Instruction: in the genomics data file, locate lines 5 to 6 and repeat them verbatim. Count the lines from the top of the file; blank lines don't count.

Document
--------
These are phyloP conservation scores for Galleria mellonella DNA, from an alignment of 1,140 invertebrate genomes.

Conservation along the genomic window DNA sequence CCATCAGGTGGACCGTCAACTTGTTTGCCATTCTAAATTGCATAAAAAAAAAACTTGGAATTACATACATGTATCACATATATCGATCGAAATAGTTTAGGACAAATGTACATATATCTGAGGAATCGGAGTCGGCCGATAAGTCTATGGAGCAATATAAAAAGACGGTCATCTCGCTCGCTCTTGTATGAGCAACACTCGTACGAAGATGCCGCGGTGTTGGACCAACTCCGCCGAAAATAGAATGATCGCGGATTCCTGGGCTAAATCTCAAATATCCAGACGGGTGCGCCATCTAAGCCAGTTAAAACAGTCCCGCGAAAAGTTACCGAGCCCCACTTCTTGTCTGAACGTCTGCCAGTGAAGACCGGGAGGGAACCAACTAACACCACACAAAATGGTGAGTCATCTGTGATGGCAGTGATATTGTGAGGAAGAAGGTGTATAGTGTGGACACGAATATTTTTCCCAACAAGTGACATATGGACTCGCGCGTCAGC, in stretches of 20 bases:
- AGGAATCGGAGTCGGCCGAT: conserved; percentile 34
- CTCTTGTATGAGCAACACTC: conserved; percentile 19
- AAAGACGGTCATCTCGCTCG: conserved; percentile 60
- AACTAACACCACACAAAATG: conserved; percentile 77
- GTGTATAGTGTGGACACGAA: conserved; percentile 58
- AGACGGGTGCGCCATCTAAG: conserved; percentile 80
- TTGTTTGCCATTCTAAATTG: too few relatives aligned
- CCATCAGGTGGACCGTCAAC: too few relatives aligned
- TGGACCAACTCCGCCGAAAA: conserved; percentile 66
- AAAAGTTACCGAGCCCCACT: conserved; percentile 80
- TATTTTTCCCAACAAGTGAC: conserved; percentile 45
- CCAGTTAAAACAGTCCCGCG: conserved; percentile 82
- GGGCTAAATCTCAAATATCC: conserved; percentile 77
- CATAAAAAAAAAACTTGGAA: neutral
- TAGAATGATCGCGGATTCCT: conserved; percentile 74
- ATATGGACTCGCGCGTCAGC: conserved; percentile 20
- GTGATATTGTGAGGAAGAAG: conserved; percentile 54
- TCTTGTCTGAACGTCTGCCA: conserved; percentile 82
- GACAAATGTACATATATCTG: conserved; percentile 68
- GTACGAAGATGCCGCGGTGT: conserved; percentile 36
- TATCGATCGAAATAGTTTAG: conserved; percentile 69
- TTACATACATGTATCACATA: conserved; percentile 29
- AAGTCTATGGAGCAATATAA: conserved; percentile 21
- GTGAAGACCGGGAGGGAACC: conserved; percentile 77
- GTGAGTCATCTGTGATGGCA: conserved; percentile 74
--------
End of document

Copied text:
- AAAGACGGTCATCTCGCTCG: conserved; percentile 60
- AACTAACACCACACAAAATG: conserved; percentile 77